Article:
This section explains the various ways the Beatific Vision is shown throughout the world’s various tunnels, staircases and labyrinths, and shows that the same spiral image permeates them all.
I’ll be honest and say that I haven’t watched season two or three of Westworld. Well actually, I watched the first episode of season two and for some reason was instantly turned off and didn’t like the feel of where it was going within like ten minutes, so I stopped watching and haven’t gone back to it. But season one basically explains the myth and or riddle of the labyrinth and its symbology and meaning even explaining the finding of God within one’s mind when the Anthony Hopkins character explains the shape surrounding God in Michelangelo’s Sistine Chapel as being in the shape of the brain.
Since I never read the book or watched the old Yule Brenner version of Westworld, the movie, I don’t know how prominent the labyrinth motif is or continues or if that’s an invention of the show, or what the deeper motivations of the Ed Harris man in black character are regarding his obsession to understand and or search for the key to the labyrinth. But again, the Anthony Hopkins character explains it as an inner path towards finding one’s consciousness for the androids in the show. But as the watchers of the show, or the visitors of the park: the characters in the show itself that visit the park, but also our own mind as the viewers of and visitors in the park within the world of the show, that if we find the quest of the labyrinth in the park it’s supposed to trigger in our mind the same feeling and quest of discovery to understand the labyrinth within our own selves.
But the man in black represents the negative version of this desire for entering into the park in this show and or learning of the labyrinth or experiencing the mystical vision and what awaits when it occurs. And this has been depicted in other works as the mad scientist, or the evil magician, or as described later on, Thanos in the Marvel movies and comics just as Darkseid in the new Justice League movie and comics. And again, this usually occurs when one has had a taste of this inner reality and or power and desires more or desires to retain it and not lose it. Yet the way to more, or at least the real more or the eternal more, is to no longer desire it; or losing one’s life in order to find it and all those little sayings that I’ve tried to illustrate regarding knowing where on the path one is on and all the errors that occur when one doesn’t know where on the path they are on. Or as Ram Dass explains in the beginning of his book, “Be Here Now,” when one receives that initial taste of the Awakening experience of truth, they should curb their enthusiasm of thinking they’ve reached the summit of enlightenment or have become gods especially if the peek into the unknown has come about through drug use because in truth, one is standing at the bottom of the Mount of Purgatory and hasn’t even begun the long arduous climb through the Desert of the Soul of the Narrow Path towards the summit, or Christ.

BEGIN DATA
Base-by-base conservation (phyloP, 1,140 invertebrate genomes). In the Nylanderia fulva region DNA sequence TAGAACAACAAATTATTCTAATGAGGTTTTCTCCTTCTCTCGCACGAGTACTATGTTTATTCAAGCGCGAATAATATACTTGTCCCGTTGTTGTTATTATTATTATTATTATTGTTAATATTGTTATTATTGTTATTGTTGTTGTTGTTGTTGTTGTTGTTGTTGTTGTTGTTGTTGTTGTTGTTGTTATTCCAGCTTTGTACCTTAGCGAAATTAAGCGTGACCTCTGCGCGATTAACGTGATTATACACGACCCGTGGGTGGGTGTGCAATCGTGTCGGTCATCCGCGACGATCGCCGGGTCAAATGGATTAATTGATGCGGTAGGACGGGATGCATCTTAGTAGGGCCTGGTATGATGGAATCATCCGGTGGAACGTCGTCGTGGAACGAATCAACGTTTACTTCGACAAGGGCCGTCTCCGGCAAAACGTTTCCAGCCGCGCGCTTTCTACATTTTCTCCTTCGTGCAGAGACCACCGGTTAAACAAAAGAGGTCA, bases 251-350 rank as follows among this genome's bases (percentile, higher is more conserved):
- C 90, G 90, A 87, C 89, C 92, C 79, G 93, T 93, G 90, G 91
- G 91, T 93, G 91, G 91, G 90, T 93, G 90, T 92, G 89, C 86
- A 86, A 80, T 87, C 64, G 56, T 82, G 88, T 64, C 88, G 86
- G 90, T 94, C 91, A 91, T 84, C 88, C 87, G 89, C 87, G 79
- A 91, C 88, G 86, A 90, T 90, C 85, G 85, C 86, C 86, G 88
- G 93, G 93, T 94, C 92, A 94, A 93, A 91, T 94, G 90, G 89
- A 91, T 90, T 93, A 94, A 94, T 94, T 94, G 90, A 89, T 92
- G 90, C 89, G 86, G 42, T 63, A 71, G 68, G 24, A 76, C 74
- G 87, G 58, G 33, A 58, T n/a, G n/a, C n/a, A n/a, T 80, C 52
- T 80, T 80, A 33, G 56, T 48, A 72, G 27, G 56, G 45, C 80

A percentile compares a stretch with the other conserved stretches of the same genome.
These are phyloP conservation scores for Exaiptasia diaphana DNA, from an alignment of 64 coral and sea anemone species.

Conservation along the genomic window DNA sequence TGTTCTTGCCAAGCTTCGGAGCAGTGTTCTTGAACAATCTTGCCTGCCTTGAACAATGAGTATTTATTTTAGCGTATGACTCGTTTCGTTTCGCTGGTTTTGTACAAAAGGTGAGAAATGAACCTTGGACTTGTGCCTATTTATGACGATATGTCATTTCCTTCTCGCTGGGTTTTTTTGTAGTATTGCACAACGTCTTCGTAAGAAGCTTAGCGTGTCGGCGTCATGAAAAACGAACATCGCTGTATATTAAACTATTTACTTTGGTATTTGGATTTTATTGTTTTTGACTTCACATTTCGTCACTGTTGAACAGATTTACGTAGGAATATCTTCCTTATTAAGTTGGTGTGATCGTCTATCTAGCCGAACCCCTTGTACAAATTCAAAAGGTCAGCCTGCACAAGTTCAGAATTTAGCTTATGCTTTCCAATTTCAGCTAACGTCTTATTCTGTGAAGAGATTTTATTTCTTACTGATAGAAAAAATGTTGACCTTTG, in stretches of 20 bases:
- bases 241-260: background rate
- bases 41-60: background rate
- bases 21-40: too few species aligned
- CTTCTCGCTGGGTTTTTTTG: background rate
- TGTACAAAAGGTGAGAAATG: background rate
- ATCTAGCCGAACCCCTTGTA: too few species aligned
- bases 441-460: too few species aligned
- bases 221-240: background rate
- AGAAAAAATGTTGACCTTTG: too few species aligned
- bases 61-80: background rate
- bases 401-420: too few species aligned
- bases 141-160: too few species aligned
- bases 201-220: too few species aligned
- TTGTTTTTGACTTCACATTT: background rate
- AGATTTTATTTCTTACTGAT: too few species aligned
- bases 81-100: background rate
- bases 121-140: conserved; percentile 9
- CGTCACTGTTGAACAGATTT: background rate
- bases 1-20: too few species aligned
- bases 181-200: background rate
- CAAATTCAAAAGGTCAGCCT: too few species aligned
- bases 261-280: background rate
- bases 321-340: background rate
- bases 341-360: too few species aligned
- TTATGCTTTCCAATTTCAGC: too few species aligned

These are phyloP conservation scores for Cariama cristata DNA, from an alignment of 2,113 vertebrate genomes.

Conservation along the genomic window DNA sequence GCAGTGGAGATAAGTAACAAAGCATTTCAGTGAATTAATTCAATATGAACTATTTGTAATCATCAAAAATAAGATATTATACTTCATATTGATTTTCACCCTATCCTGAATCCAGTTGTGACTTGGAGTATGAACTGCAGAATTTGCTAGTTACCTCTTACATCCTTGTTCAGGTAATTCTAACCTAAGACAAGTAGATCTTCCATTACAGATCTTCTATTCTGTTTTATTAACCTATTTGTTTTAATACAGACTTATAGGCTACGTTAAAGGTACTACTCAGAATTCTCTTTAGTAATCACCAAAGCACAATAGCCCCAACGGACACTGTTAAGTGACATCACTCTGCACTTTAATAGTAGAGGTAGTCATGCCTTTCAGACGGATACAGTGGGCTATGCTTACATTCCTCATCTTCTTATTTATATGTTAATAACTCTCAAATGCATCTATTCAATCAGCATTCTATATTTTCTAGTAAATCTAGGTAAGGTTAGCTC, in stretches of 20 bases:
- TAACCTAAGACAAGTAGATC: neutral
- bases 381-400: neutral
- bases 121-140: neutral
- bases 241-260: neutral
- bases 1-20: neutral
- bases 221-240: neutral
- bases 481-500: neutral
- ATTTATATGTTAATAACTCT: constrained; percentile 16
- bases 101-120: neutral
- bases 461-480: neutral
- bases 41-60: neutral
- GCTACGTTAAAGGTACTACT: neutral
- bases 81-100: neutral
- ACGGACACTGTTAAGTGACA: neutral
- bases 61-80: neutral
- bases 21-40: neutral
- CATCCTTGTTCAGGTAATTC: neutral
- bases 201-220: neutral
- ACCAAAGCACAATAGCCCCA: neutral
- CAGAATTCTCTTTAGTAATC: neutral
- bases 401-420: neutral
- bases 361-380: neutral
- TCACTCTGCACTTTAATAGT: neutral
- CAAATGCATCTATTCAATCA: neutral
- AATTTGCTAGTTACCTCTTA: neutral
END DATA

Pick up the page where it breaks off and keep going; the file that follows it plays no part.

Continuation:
If it isn’t clear yet or if you didn’t watch Westworld since it is a pretty graphic HBO show, the labyrinth is and represents our mind. Though obviously the physical look of a labyrinth looks like the physical brain itself as well. This is or at least should be, what is symbolized by the labyrinth prayer in Catholicism, though I’ve read other Christian denominations using it for prayer as well.
By knowing this is what the labyrinth symbolizes, somebody that’s at least familiar with the myth of Theseus should be able to decipher its inner hidden meaning now, and even going further might even be able to decipher the myth of Daedalus and Icarus as well. As I’ve said elsewhere, I don’t see myself as an expert in symbology, or myths, so there are other resources online regarding the super depth of what everything in the Theseus myth represents. Probably too much detail, but detail, nonetheless. . .